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Three United States Supreme Court decisions stemming from death sentences imposed under South Carolina law are readily distinguishable, in that the juries in those cases were told that the alternative to a death sentence was one of “life imprisonment” without instruction that a capital defendant given such a sentence would not be eligible for parole.  (Kelly v. South Carolina (2002) 534 U.S. 246, 250; Shafer v. South Carolina (2001) 532 U.S. 36, 44-45; Simmons v. South Carolina (1994) 512 U.S. 154, 158-160.)  Here, the jury was told that the alternative to death was life imprisonment “without possibility of parole,” and that that phrase should be understood in its ordinary sense.  Those instructions were sufficient to inform the jury that defendant would not be eligible for parole.

XXV.  Failure to Instruct, Sua Sponte, that Jury Could Choose Life Sentence Even if It Found No Mitigating Evidence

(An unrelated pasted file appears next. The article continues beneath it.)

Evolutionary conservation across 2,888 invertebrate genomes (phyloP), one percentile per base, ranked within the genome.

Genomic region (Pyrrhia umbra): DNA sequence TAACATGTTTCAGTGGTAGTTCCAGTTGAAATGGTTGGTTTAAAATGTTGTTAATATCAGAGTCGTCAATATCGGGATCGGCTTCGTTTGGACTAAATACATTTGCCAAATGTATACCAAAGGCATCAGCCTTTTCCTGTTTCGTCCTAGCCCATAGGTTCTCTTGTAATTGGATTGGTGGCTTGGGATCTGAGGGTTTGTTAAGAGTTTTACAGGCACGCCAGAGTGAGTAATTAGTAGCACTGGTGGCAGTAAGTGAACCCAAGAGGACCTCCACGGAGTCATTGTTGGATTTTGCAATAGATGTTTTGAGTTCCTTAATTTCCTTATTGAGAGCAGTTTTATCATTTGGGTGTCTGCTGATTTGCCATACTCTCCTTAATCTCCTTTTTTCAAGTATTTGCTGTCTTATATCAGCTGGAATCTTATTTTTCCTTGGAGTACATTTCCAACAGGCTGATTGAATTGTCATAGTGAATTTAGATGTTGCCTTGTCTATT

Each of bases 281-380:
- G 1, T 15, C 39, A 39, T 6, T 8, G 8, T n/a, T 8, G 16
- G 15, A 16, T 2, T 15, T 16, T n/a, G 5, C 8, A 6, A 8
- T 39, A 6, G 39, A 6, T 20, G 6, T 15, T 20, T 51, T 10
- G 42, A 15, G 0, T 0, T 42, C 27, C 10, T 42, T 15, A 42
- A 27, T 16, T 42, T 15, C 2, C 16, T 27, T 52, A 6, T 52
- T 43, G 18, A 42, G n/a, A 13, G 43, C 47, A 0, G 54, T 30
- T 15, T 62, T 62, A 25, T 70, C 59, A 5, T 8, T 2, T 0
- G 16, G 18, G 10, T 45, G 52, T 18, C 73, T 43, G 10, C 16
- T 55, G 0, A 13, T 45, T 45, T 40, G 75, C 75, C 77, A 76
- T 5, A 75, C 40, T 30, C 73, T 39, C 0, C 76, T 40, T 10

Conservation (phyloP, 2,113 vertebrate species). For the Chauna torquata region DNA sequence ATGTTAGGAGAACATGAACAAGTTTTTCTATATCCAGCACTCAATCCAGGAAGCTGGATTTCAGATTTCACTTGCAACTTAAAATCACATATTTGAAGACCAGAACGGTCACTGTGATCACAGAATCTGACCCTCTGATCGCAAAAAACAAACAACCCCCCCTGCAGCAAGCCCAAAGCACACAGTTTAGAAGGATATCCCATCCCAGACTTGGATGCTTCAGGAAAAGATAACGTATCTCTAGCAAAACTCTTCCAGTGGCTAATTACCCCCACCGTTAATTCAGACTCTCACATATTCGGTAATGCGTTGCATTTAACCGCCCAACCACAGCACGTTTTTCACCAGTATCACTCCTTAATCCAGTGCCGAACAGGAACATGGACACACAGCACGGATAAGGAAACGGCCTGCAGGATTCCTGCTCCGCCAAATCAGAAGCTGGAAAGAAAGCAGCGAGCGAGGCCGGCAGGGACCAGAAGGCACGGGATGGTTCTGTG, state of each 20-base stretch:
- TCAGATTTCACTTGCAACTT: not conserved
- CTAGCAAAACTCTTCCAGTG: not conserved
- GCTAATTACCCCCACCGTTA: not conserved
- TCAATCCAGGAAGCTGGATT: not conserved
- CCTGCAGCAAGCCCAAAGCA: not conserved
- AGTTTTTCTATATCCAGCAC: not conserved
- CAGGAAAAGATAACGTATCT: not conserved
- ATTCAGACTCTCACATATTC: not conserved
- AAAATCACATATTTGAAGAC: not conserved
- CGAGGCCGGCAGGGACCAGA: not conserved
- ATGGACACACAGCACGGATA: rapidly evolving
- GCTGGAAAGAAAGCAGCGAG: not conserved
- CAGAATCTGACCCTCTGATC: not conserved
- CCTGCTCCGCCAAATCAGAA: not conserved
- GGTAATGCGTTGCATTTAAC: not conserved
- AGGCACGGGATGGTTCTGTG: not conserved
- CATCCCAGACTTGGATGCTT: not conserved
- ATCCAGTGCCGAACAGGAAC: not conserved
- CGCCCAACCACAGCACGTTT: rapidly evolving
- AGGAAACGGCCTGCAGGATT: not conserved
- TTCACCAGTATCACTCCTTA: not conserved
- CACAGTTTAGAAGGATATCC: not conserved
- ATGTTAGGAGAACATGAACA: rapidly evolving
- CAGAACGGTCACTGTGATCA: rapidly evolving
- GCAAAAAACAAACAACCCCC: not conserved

Defendant contends the trial court should, on its own motion, have instructed the jury to the effect that “[t]he jury may decide, even in the absence of mitigating evidence, that the aggravating evidence is not comparatively substantial enough to warrant death.”  (See People v. Duncan (1991) 53 Cal.3d 955, 979 [stating principle].)  The court’s failure to do so assertedly violated defendant’s rights under the Eighth and Fourteenth Amendments to the United States Constitution.

The jury here was instructed that it could consider in mitigation “[a]ny other circumstance which extenuates the gravity of the crime . . . and any sympathetic or other aspect of the defendant’s character or record” (CALJIC No. 8.85, factor (k)), that the weighing of aggravating and mitigating circumstances is not “a mere mechanical counting of factors on each side of an imaginary scale” (CALJIC No. 8.88), that the jury was free “to assign whatever moral or sympathetic value you deem appropriate” to each factor (ibid.), and that a death sentence could be returned only if each juror found the aggravating circumstances

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